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Alabama Crimson Tide 2022 Fall Preview: Special Teams seeks playmakers

It’s a bird, it’s a plane, it’s Kool-Aid Man. Oooooh, yea!

COLLEGE FOOTBALL: JAN 10 CFP National Championship Photo by Joe Robbins/Icon Sportswire via Getty Images

What to say about the 2021 Alabama Special Teams unit that hasn’t been said before (and often with expletives)? It was a group that was very good against return men — save one costly play — very good at placekicking, disastrous at punting, and outside of JaMo, Alabama had a return game that was more anemic than a Gender Role-Play panel at SXSW.

Something had to change. It did.

And first up on Coleman Hutzler’s to-do list in 2022 is finding playmakers for the return game and anyone that can punt a football further than 38 yards.

Who’s Gone?

Jameson Williams, the nation’s most dynamic returner. His loss cannot be overstated. Unless a threat is located, the Tide has no one else that is proven to be able to generate field position off the kicking game. The Tide’s other three top returners are gone as well, and their names alone give you a scale of the disaster here: Brian Robinson, Slade Bolden, and Jahleel Billingley.

LS Thomas Fletcher

And a bunch of punters, all of whom were interchangeable in their wretchedness.

Who’s Back?

PK Will “BDE” Reichard returns for his Senior Season, and that a blessing. He has a strong and accurate leg, and with a full season of actual work (versus the random chip shots of 2020), proved to be a good college kicker.

LS Gabe Pugh, Kneeland Hibbett, Alex Rozier, and Kade Whelby.

P/PK Jack Martin — Martin was the deep KO specialist last year, but by trade is a punter. He did a great job at Troy, and looks to be battling it out for the starting job with Burnip.

James Burnip — Wouldn’t you know it? Alabama finally gets one of those Aussie punters and his career long is 51 yards, with an average of 39.1 YPP. Sigh. He’s back though, and it may be his job to lose.

A bunch of other potential KR/PR, all of whom were interchangeable in their wretchedness. JoJo Earle was having a good offseason, and figured to get an early look at one of the spots, but then he broke his foot, and those Jones fractures can linger all year. Kool-Aid McKinstry has seen the most work back there, particularly at PR. Nick Saban has singled him out for praise. But, honestly, all of these are wildcard.

Projected 2022 Starters:

PK: Will Reichard. The Lou Groza nominee ain’t going anywhere.

LS: So. Kneeland Hibbett This is his job. Period. He started as a true freshman, took every snap, and did not botch a single one. Far more interesting is who is his backup. RS So. Gabe Pugh was nationally ranked, and the staff thought so highly of him that he was redshirted to save a year of eligibility. It’s almost certainly his job if called upon. Pugh has the size similar to Hibbett (6’5” 260), the right pedigree, and the experience both within the program and working with the specialists as Fletcher’s backup. For the first time in the Saban era LS looks to actually have depth. Weird.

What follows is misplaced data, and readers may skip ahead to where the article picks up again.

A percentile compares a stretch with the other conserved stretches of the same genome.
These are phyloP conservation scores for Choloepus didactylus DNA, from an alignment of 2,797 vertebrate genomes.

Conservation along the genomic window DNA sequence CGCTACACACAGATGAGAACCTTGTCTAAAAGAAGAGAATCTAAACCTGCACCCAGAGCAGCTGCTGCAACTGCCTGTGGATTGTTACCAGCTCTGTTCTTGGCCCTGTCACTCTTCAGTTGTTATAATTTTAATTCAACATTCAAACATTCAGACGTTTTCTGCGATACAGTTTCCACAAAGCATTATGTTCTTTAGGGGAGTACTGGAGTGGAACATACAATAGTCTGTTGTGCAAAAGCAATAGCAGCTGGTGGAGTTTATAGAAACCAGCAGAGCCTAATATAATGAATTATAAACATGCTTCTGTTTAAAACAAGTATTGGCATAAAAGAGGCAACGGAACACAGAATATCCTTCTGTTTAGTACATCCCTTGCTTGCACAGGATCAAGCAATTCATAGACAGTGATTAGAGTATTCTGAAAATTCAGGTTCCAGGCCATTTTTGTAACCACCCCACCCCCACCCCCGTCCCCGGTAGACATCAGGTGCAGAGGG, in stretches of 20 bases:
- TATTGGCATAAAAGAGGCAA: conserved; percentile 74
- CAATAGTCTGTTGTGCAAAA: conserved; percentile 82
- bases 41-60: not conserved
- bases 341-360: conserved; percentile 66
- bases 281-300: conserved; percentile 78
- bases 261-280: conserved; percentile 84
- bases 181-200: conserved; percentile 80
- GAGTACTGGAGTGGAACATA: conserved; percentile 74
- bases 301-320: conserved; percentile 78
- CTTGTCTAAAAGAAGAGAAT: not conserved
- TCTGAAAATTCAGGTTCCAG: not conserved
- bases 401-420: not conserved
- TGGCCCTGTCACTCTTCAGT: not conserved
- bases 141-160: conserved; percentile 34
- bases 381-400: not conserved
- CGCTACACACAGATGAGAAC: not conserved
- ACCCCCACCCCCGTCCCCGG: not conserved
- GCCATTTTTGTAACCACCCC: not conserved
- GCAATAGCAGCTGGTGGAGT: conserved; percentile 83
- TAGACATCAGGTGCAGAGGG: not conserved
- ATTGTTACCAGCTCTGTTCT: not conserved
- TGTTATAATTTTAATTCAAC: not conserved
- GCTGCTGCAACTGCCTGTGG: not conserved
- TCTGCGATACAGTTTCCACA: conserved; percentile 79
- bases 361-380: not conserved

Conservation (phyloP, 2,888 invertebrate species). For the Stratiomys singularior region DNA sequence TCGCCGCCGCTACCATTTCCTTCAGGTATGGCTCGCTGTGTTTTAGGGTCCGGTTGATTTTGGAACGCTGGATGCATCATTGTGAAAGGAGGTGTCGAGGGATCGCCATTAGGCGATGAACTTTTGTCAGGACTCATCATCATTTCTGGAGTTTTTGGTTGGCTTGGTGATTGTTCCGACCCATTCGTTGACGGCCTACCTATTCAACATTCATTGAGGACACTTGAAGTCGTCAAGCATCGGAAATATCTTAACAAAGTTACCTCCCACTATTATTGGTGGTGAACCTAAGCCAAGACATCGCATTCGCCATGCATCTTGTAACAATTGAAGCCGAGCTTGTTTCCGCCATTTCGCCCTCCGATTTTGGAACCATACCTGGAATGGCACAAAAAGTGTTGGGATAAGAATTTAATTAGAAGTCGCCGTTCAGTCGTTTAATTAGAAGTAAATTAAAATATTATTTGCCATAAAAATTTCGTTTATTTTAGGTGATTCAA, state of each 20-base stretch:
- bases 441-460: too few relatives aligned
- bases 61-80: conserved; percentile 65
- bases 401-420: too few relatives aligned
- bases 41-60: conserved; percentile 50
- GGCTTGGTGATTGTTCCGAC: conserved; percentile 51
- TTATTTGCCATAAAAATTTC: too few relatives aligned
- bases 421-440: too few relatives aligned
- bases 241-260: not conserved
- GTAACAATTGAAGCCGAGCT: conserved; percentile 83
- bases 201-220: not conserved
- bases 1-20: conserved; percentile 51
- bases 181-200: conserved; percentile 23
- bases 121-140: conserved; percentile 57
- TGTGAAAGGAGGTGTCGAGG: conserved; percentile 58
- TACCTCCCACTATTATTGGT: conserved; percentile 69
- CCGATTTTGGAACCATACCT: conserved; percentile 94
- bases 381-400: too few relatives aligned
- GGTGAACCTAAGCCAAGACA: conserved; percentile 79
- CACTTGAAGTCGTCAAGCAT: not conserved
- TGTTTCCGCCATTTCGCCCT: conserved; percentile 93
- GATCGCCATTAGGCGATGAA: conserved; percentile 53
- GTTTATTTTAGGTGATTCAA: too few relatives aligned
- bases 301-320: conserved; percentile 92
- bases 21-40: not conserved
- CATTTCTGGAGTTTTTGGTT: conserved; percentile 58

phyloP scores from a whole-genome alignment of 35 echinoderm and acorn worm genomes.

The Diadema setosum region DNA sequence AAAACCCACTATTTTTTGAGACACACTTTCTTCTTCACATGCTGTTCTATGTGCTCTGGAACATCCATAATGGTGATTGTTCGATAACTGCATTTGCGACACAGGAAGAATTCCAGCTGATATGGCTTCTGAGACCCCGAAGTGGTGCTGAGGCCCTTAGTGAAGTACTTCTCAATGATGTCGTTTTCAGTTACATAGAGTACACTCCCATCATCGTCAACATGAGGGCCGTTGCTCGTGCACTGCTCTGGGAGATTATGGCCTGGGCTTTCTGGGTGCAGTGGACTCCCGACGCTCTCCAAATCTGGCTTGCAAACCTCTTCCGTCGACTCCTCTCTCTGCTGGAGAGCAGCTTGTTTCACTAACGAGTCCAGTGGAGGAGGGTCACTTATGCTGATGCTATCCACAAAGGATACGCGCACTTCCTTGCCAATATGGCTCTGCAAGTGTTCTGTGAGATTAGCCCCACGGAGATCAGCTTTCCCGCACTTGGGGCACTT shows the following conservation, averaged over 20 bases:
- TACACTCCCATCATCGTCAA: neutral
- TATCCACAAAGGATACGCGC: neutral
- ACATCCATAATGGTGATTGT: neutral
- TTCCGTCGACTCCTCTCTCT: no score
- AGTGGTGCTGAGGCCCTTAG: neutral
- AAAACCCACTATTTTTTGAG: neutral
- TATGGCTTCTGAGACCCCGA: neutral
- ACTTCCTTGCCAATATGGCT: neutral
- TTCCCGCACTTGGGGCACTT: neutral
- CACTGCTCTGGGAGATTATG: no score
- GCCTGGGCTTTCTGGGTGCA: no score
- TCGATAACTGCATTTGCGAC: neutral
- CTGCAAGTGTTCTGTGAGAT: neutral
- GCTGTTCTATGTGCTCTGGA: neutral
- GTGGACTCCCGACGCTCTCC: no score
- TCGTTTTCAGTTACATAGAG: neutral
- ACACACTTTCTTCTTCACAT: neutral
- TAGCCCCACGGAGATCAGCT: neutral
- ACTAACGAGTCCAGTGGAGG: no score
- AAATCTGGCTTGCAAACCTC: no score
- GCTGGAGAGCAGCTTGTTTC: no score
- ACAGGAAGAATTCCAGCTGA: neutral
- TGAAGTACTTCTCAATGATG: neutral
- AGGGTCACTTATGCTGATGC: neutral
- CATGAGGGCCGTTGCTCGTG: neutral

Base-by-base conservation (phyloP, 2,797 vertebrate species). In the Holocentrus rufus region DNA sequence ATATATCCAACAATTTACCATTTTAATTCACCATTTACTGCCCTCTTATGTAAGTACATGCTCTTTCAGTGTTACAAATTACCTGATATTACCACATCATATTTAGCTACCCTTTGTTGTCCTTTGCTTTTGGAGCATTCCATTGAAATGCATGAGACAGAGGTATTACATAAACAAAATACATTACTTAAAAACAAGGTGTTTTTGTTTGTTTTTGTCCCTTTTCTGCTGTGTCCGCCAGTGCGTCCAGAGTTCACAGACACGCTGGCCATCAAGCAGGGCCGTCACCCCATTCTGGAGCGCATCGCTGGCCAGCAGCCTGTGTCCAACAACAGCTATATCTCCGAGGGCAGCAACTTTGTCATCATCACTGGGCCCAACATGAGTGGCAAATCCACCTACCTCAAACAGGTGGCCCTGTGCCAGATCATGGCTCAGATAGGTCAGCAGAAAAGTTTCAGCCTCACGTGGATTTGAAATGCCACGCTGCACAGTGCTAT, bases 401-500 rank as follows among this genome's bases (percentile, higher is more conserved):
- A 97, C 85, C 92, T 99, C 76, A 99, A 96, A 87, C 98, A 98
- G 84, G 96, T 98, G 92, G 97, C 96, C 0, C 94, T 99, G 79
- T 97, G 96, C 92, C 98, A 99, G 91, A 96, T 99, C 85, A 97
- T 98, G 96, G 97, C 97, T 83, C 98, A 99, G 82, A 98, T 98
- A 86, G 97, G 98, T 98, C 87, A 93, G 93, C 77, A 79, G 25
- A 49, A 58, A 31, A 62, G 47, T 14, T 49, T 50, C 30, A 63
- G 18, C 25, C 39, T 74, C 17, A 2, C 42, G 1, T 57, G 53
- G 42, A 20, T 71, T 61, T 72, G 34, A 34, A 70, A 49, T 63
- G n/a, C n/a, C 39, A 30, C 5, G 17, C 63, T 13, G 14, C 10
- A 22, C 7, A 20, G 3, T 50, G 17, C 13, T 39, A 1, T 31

PR: Kool-Aid McKinstry. The brash, speedy, soft-handed, fearless Kool-Aid has gotten the most looks in Fall, has been the most consistent, and has produced the best results. This is his job.

Kool-Aid Man

KR: Hard to get a read on this one, given the lack of experience back there. Saban usually likes to pair a dedicated return specialist (DB or WR) with a sure-handed, steadier player at the KR2 spot. That has generally been a slot receiver or a running back. And, sure enough, Jahmyr Gibbs has been on the KR unit. His speed. experience, and smooth open field running is just what the Tide’s kick return game needed — and we could actually see Gibbs as KR1. But who’s going back there with him at KR2? We’ll say Kool-Aid...for now, though odds are good that it will be a wide receiver or slot man out of nowhere. The other 50% of this will likely be a position battle for several weeks. We pencil in Kool-Aid, but I doubt that holds by the start of SEC play.

P James Burnip: Look, I know. I’m not happy about it either. But Burnip swears he finally understands what he’s doing back there, how to punt, and even gets the rules of the game now (he had never played organized football). We’ll give him the benefit of the doubt, since Jack Martin couldn’t even beat out last year’s soup cans for some PT. But don’t take our word for it: take Will Reichard at his word — Burnip is a different player this year. We hope. If not? Well, then Alabama just has to score every danged time they get the ball.


Who is returning kicks with Gibbs?

This poll is closed

  • 29%
    (107 votes)
  • 52%
    Someone other than Kool-Aid
    (193 votes)
  • 17%
    I don’t pay attention to kick returns since that means Alabama has given up a score and/or I’m still too busy peeing at the commercial break
    (65 votes)
365 votes total Vote Now